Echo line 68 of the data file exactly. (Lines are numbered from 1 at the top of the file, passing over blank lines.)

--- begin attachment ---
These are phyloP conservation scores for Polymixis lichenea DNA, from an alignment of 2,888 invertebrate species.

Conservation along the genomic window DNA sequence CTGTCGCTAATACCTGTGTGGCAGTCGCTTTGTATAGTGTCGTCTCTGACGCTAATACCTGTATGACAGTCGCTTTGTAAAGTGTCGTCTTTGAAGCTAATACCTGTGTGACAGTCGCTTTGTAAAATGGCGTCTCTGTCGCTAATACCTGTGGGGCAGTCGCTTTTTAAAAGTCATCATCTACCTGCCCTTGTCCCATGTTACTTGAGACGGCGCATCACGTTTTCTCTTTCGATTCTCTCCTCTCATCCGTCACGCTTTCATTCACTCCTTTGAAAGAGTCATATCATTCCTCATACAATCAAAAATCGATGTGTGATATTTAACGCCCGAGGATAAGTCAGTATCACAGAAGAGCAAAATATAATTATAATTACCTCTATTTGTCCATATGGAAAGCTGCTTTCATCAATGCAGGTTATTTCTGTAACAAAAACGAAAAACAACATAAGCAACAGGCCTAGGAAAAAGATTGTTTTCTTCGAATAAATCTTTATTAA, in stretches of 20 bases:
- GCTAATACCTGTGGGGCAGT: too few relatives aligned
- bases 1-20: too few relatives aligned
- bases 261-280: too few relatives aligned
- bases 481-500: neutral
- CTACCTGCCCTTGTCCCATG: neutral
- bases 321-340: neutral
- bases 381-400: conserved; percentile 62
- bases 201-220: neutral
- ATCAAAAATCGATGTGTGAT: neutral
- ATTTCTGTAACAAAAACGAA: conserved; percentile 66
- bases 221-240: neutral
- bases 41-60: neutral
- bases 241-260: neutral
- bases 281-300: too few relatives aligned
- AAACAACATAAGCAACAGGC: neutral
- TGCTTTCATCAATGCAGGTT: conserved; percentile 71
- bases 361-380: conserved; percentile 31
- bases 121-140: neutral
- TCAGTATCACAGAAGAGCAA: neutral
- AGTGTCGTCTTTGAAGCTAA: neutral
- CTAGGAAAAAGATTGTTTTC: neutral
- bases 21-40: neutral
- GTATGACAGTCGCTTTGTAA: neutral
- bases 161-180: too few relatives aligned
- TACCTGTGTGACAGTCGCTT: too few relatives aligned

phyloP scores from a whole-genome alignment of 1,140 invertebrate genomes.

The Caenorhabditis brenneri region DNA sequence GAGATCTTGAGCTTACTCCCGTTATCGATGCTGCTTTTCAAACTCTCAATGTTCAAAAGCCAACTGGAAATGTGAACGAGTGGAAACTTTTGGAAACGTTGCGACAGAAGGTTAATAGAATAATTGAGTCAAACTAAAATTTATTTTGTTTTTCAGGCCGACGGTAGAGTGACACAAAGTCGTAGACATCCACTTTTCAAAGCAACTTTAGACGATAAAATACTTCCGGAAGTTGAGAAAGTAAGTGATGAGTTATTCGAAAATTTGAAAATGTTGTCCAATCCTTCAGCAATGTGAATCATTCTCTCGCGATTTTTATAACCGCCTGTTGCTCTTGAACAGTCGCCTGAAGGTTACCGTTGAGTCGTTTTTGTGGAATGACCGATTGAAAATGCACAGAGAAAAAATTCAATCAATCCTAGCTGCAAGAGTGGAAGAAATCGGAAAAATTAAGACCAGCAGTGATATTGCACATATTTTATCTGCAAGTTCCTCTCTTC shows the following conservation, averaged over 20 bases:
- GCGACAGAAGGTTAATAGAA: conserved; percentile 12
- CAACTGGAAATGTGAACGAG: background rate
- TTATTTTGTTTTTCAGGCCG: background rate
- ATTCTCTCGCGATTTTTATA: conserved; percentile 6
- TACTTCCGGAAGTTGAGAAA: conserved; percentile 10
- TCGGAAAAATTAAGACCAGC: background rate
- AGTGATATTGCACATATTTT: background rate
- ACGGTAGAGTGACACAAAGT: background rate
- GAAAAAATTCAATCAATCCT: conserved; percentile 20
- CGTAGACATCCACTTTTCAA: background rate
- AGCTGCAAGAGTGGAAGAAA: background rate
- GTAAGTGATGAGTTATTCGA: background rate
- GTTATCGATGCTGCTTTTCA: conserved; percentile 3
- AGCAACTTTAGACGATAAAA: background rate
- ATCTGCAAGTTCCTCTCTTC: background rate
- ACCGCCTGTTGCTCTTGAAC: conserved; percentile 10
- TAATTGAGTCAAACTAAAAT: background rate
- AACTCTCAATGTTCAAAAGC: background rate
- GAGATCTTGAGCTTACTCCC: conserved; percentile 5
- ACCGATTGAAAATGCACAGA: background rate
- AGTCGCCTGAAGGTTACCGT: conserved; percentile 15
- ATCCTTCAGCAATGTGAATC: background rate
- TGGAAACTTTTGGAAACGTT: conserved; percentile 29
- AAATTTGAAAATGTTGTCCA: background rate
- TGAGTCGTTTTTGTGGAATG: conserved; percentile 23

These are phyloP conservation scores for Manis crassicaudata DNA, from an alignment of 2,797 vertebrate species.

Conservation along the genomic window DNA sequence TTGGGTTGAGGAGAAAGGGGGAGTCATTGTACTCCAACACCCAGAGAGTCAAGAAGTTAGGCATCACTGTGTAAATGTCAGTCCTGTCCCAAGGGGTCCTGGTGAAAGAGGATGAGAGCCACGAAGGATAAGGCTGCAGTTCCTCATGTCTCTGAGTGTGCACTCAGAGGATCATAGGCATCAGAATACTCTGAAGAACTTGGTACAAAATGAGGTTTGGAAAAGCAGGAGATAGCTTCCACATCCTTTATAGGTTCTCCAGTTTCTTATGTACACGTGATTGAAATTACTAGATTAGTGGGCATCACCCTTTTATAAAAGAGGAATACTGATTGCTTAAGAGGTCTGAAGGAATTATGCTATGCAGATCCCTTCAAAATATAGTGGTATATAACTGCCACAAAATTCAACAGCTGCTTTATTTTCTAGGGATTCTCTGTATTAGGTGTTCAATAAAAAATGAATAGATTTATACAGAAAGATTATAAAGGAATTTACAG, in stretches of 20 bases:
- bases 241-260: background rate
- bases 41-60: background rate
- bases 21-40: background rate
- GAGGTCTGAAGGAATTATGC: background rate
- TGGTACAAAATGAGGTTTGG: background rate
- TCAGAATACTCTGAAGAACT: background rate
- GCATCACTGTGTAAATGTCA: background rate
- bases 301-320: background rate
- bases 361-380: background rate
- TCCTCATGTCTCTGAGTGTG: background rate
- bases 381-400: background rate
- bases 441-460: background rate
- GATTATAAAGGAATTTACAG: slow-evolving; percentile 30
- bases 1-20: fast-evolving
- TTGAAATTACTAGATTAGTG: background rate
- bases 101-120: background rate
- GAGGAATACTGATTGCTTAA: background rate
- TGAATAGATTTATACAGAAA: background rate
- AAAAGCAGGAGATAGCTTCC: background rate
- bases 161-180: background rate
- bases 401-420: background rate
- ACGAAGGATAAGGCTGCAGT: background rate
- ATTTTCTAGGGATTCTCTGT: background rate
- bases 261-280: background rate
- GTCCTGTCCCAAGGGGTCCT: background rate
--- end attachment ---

- bases 441-460: background rate